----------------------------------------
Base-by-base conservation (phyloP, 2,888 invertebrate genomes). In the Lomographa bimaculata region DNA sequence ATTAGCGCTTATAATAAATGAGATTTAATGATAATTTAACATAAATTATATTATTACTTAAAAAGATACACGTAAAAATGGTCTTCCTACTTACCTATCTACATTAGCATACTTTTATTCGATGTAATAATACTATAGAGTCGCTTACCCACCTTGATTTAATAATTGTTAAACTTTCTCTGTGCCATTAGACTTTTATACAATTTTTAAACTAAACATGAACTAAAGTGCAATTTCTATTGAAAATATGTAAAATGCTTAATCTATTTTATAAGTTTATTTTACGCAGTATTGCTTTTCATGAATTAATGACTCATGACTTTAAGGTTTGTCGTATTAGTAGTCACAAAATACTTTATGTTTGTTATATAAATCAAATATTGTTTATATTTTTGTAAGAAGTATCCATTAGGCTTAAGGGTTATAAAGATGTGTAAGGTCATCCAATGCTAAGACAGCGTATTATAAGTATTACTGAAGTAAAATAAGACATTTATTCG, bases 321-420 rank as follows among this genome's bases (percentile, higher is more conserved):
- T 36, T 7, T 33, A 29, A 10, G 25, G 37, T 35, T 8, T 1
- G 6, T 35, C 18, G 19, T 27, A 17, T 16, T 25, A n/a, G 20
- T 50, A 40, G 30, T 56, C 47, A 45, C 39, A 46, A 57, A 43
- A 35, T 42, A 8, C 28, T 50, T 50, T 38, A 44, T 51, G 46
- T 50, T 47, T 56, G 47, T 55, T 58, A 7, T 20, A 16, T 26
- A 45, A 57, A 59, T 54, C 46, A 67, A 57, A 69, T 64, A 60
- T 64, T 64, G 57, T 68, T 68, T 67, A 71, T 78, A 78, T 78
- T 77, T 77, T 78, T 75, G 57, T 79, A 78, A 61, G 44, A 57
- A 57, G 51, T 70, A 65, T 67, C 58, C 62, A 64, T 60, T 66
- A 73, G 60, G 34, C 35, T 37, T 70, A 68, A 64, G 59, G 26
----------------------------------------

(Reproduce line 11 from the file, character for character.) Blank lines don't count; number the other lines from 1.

- A 73, G 60, G 34, C 35, T 37, T 70, A 68, A 64, G 59, G 26